Friday, 25 November 2016

Man Vs. (2015)

So how would a TV survivalist who has a warm hotel at the end of his sat-phone do in a real-life emergency survival situation? I love my outdoors shit, so here's a breakdown of the woodcraft/survival techniques and cockups.

  • Equipment wise, as well as his clothes he has: a Tilley hat, camera, flashgun, can of energy drink, apple, Swiss Army Knife, a stick of chewing gum and of course the sat-phone.
  • Shelter building. It's hard to break green spruce limbs by hand - they're really springy! The lean-to shelter is reasonable but it's a little too tall which makes the open side quite large which will let out heat and let rain and cold in. One of these shelters needs to be just big enough to lie under and no more. There also needs to be a deep, insulating bed of pine branches to lie on, which I think he regrets a little later on.
  • Dealing with a large splinter. Cleaning the would.
  • Fire-lighting using the concave base of a drink can. He should have already sourced his fuel before starting the fire. There is also no fire reflector so a lot of its heat is going unused.
  • Shelter and fire built before night-time which is a good idea.
  • Using a sat-phone to ring your friends does not exactly replicate the isolation of being stranded.
  • Backed away from a wolf correctly. Did not run, did not act aggressively, did not turn his back but calmly and slowly backed away.
  • Wisely didn't eat the dead, floating fish. You should avoid eating a dead animal unless you know exactly what caused its death. I did take home and butcher a road-kill deer once, but it was by the side of the road with a broken neck, no other injuries and still warm. Risky? A little.
  • Animal tracking - rabbit shit can usually be found on mounds so they can scan the surroundings from the high ground.
  • The figure-4 deadfall trap was well built, primed and should work. Although you only see the single trap he does mention that he'd set others. This is really important. Set as many as possible. More traps equals a greater chance of success (two out of three successful traps would be a little unusual, though).
  • Gutted the rabbits away from camp. Good. I always gutted mine in the field and left the innards for the foxes. Skinning and butchering, I'd do at home. The gutting and skinning was done correctly (his knife skills were a little crude but all he had to use was a Swiss Army knife) although at one point he says you want to cut deep - no you don't, you could puncture the stomach and that's something you don't want. One thing he didn't show was that you need to squeeze the urine out as soon as you kill them. If left in it can taint the meat when you butcher it. It will still be edible but will taste a little off. If you do get piss on the rabbit try soaking it in water for a few hours - this also reduces the gamey flavour if that's not your thing.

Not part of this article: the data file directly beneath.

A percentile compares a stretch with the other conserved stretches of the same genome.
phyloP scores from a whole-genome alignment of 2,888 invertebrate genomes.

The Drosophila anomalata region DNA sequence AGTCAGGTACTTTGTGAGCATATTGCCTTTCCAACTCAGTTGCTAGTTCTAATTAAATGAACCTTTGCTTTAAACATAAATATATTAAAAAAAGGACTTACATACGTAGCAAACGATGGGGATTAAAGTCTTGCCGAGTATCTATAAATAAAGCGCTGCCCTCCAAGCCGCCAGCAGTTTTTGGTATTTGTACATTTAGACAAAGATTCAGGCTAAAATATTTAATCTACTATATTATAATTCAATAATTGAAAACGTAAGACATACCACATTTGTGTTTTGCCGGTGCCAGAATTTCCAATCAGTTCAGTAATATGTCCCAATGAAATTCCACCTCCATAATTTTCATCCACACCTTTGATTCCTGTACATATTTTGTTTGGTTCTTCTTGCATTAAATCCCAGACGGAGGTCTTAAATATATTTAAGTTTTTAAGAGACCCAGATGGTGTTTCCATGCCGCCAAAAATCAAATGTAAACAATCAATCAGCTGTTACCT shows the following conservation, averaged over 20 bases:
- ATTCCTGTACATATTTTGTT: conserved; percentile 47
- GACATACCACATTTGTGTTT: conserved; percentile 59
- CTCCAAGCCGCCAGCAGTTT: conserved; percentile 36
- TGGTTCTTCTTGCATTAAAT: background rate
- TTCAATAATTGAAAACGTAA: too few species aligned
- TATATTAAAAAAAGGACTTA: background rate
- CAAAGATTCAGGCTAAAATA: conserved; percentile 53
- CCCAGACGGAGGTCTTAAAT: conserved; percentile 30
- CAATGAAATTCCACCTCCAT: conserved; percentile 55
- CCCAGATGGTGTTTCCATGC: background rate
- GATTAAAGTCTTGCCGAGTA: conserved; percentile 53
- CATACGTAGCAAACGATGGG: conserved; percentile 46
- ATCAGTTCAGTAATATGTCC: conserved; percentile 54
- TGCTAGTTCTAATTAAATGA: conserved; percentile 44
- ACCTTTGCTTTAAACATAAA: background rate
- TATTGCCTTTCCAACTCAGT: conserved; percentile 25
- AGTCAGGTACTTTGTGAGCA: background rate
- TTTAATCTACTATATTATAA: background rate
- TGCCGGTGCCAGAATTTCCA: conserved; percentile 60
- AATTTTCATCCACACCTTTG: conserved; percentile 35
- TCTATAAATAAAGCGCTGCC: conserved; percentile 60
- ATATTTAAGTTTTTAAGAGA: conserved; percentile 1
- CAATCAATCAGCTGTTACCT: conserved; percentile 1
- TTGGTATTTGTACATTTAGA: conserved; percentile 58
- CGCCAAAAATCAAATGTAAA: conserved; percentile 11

• Uses a spit to roast the rabbit. Normally you would lose useful fat using this technique but as rabbit has very little fat I'll let him off.
  • Saving and rationing food is a good idea.
  • Hanging food in a high branch away from camp is good. You'll want to keep bears and wolves away from where you sleep. The rabbit that he hangs hasn't been gutted as yet. Normally you would gut as soon as possible but, in this case, it's probably a good idea to leave the rabbit whole to help keep the wildlife away, as long as you're going to eat it within a day or so.
  • Although he uses a camera strap as cordage there are other sources available in the wild: hazel, willow, nettles, ivy.
  • Keeping your mind active is very important. Do not become lazy.
  • If you think you're going to be camped in the same place for a few days, improve your shelter!
  • Do not throw your main means of communicating with the outside world onto the hard ground.
  • Good, he reset his traps.
  • Moving away from the place where you told people you could be found is not a great idea.
  • Shelter mk2 is not bad but needs more spruce boughs on top and the side. Again, it needs insulation on the ground. I would be worried about rain run-off from the cliff-face though.
  • I'm not sure how he moved his fire as he left his drinks can at the other camp. This can be done but I would have liked to see him do it.
  • Not picking up his old drinks can and disassembled sat-phone was a bad move.
  • Do not panic, do not run. A simple injury can be life-threatening in the wild.
  • A signal fire shouldn't be lit inside a load of trees - the smoke needs to be seen and wind can blow the smoke horizontally rather than it rising vertically. There is a perfectly good shoreline which would have been better.
  • When wet he quickly gets out of his clothes, squeezes out as much water as possible and redresses. That'll do if fire-lighting can't be done.
  • Another panicked run.
  • Drinking from an unknown and possibly stagnant water source is a bad idea unless you really have no choice.
  • I told you a panicked run wasn't a good idea!
  • A makeshift bandage but ruins his warm base-layer in the process.
  • When climbing try to avoid grabbing roots and grass as they can easily and unexpectedly give way.
  • No matter how angry you are, do not smash your radio!
  • I'll let him off his panicked run this time.
  • I knew that flashgun would come in handy.
  • He wisely went around a rock face rather than try to climb it. It's all about minimising risk.
  • He grabbed the food and knife but forgot about Duncan's rifle.
The survival stuff was, overall, very good for a change and as for the film? It's Bear Grylls vs. Predator and pretty good fun. That man-sized deadfall scene was brilliant!

I've written a similar woodcraft/survival based review for The Edge if you're interested.

Letterboxd Review

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